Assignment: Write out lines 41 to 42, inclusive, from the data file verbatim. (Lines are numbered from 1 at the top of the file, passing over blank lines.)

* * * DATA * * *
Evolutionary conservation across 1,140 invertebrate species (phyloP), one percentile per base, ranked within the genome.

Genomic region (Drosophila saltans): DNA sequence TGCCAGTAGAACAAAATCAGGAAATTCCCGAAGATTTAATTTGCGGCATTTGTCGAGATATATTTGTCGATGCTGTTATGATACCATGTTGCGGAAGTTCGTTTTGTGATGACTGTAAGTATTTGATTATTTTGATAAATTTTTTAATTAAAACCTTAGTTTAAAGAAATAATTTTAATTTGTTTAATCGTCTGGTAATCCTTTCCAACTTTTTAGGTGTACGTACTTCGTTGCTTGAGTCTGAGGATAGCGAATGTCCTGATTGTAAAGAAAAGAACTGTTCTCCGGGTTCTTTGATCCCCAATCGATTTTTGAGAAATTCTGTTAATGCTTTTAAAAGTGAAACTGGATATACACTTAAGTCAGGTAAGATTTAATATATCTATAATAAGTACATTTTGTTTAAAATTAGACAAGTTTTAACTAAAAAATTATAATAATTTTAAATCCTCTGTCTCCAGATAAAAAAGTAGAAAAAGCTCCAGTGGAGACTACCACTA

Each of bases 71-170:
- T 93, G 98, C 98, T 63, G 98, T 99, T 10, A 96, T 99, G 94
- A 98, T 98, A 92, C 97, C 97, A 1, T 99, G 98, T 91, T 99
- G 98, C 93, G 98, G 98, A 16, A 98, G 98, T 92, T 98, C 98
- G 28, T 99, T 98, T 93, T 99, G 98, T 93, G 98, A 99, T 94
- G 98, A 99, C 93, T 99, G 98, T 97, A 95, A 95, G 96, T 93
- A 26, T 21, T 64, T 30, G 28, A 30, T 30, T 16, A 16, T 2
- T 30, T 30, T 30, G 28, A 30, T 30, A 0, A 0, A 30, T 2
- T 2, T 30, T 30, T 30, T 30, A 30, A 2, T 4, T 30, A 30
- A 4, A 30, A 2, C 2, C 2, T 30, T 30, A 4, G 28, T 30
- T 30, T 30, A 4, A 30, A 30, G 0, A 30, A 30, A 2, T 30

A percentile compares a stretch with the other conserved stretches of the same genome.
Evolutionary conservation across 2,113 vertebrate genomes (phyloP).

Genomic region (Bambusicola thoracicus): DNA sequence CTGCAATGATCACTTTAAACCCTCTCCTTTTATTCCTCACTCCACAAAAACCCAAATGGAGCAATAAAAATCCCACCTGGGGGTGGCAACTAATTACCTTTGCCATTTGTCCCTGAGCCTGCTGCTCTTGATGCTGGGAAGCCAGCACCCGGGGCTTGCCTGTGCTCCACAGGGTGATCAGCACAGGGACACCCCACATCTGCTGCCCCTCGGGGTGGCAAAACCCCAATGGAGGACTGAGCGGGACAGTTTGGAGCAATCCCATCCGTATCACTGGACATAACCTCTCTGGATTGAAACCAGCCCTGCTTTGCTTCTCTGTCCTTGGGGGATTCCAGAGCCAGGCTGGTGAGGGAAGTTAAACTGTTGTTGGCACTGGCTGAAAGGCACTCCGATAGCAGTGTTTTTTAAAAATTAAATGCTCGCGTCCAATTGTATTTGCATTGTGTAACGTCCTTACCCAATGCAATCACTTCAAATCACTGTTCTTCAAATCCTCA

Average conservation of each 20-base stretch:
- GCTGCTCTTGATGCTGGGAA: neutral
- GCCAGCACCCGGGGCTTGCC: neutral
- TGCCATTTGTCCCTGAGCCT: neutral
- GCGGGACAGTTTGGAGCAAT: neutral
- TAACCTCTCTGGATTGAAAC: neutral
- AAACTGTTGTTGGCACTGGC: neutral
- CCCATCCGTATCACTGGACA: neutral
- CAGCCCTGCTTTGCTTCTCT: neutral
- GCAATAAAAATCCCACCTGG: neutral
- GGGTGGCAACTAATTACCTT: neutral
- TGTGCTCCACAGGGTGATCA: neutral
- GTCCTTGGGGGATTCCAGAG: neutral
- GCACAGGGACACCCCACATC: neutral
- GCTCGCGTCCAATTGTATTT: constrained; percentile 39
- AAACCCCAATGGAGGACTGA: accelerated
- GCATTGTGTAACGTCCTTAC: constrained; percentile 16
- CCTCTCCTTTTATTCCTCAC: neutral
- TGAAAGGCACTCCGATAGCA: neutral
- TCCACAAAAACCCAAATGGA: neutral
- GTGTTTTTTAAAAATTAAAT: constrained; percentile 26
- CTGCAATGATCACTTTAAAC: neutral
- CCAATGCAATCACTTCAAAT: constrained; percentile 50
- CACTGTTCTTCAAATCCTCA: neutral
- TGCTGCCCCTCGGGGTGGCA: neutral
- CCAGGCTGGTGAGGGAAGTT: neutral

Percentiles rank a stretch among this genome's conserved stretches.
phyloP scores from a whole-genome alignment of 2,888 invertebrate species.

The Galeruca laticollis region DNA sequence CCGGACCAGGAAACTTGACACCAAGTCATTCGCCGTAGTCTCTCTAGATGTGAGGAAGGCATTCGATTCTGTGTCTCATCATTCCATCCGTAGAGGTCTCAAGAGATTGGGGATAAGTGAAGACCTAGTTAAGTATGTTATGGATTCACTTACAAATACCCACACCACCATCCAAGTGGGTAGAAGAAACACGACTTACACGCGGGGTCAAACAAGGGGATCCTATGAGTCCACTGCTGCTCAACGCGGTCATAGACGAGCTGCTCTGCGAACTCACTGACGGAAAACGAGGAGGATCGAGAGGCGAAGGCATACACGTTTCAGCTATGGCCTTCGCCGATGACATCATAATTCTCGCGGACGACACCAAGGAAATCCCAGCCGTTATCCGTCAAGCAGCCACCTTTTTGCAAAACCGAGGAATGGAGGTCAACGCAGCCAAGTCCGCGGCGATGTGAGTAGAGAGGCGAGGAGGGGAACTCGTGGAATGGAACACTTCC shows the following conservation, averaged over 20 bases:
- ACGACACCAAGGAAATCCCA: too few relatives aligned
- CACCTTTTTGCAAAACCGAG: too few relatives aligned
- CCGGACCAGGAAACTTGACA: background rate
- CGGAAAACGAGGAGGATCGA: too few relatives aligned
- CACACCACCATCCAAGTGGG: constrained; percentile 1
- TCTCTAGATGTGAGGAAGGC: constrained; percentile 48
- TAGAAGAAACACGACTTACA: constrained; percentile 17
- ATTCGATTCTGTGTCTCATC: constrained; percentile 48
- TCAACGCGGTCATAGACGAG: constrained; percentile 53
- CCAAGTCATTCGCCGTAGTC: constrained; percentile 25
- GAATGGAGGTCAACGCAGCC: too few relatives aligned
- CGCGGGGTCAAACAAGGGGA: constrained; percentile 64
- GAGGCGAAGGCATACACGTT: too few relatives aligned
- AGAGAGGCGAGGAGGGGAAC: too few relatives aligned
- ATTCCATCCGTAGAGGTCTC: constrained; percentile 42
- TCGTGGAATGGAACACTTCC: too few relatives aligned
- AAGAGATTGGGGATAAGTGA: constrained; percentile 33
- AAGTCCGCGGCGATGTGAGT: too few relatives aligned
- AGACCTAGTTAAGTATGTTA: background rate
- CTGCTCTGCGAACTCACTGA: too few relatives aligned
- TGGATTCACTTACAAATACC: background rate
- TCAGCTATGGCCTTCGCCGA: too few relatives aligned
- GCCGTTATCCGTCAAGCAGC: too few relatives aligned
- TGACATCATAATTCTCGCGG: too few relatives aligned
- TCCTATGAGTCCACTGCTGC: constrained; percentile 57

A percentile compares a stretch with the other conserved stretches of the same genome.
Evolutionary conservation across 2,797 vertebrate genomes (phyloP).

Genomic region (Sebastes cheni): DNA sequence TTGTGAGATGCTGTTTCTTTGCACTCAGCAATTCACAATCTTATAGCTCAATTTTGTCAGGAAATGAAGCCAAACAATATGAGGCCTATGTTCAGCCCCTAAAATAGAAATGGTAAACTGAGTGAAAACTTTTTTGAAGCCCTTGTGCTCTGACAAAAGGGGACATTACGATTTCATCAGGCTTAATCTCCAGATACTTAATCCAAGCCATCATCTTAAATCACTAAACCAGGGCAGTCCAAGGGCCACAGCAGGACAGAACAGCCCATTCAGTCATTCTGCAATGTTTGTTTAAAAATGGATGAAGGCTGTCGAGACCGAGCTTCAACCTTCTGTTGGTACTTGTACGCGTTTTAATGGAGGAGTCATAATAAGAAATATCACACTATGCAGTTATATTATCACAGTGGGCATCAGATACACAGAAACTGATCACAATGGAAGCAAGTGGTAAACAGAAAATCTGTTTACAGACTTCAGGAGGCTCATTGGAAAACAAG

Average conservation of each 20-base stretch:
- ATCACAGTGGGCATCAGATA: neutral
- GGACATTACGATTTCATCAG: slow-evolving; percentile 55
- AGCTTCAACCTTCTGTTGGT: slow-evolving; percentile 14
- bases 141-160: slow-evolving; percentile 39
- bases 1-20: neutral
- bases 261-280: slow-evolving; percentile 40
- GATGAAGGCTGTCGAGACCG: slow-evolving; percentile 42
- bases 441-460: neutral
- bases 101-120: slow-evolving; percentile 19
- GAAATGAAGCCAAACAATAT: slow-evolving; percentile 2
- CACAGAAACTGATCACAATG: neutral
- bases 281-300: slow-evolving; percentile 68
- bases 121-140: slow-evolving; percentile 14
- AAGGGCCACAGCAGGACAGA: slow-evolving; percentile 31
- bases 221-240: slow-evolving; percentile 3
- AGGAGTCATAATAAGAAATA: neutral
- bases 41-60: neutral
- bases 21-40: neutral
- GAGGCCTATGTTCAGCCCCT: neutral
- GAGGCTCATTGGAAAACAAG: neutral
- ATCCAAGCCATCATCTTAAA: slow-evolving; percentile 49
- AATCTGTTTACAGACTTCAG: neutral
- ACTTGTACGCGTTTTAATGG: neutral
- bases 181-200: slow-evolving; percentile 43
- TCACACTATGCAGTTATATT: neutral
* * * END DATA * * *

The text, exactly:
- TGCTGCCCCTCGGGGTGGCA: neutral
- CCAGGCTGGTGAGGGAAGTT: neutral